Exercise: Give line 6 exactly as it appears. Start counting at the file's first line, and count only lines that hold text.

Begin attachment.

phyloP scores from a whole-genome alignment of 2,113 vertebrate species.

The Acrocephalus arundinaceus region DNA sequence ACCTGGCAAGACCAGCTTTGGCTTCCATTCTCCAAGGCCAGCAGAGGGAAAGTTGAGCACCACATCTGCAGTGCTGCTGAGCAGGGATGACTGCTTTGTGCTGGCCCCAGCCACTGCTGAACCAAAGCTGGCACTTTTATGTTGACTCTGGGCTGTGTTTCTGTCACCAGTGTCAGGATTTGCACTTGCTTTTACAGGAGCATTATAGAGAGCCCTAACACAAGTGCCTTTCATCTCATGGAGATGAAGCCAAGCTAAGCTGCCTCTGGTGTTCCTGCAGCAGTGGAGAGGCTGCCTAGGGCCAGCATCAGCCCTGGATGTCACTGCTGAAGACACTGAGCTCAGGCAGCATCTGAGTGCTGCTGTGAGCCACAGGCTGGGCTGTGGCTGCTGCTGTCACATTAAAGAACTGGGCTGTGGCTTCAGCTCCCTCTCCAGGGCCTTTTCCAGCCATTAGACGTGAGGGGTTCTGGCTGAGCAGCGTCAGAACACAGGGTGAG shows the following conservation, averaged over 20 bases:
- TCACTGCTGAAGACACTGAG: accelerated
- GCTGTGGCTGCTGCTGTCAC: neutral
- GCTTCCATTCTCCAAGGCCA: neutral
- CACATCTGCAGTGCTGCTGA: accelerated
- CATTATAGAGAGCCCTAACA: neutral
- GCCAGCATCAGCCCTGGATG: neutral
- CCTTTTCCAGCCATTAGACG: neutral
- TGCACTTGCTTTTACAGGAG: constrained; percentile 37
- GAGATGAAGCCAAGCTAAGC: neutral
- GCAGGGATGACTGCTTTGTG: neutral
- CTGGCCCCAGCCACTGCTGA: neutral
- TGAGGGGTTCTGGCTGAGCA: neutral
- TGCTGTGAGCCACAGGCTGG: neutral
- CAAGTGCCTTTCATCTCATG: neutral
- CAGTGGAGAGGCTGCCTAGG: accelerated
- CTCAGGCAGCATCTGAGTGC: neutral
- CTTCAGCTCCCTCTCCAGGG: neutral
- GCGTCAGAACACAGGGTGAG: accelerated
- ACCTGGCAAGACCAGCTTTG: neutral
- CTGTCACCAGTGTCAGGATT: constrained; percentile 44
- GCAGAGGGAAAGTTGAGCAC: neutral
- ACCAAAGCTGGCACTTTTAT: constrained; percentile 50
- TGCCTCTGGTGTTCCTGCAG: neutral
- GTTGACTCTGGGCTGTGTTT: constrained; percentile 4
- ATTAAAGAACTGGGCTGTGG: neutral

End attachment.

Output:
- CACATCTGCAGTGCTGCTGA: accelerated